Sunday, 18 April 2021

Up, Men! And to your Posts!!

Long time no post! The reasons are the obvious ones- the Great Pestilence putting the kibosh on gaming being the biggest one- but also more problems with Blogger (grrr... if it ain't broken, don't keep trying to fix it, Blogger!).
But most of all was the fact that with teleworking from home almost 99% of the time now, I spend so many hours at the computer that I sometimes just couldn't be arsed to sit down and spend another hour or so blogging on top of what I was already putting in. 
But I have been painting, and in recent months gaming, so at least I feel I have enough of potential interest to people out there actually to justify a post, Several, in fact. Here's the first- the latest addition to my ACW forces: 
Battery “I”, 1st NY Light Artillery. 

Organized at Buffalo, N.Y. from a German-American militia battery attached to the 65th New York State Militia under Captain Michael Wiedrich.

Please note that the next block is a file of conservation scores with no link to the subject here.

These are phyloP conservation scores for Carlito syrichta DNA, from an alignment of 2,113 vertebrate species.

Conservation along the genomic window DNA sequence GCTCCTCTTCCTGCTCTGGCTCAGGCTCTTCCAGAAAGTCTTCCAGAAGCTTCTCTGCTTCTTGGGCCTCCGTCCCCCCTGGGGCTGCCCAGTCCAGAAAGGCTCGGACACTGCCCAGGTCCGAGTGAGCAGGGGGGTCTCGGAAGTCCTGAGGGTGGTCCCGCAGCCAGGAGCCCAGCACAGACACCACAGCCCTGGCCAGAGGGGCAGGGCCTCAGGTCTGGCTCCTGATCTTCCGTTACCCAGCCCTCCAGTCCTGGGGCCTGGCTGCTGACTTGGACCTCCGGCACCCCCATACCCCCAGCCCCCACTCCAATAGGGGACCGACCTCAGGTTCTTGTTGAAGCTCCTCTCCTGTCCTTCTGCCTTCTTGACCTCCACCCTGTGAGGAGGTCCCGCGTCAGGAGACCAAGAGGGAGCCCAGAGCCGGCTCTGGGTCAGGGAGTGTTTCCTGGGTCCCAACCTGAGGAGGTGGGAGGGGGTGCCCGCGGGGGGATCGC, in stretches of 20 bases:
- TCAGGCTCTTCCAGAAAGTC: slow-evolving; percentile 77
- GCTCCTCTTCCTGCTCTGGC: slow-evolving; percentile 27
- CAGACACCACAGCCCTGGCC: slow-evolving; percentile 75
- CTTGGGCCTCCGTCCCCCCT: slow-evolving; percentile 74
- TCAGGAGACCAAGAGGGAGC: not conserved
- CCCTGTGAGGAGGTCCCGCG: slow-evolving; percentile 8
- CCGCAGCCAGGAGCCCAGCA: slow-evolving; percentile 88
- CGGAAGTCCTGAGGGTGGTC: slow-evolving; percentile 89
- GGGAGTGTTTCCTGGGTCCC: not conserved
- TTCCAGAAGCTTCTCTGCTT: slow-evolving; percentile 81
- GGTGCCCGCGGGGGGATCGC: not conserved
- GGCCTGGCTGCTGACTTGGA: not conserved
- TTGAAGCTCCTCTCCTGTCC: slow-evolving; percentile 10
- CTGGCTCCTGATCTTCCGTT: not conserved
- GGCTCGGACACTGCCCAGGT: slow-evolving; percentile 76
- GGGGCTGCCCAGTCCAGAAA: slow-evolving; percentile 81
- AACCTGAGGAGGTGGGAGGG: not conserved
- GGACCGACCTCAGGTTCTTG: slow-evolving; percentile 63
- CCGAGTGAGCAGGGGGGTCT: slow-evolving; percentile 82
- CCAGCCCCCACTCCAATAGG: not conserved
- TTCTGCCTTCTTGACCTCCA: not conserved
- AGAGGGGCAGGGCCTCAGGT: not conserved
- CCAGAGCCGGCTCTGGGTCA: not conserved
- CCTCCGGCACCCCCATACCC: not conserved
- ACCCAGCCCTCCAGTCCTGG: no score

Fought at the Battle of Cross Keys (part of Jackson’s Valley Campaign), Second Bull Run, and Chancellorsville. In July 1863 it was in tough fighting at Culp’s Hill on the second day at Gettysburg. 

September 24th, 1863, sent west with the XIIth Corps to Tennessee after Rosecran's defeat at Chickamauga. Captain Wiedrich resigned to take command of the 15th New York Heavy Artillery Regiment, and instead First Lieutenant Nicholas Sahm was promoted to captain and took command of the battery.
Captain Sahm later died, and First Lieutenant Charles E. Winegar of Battery M, First New York Light Artillery was promoted to captain in command of Battery "I".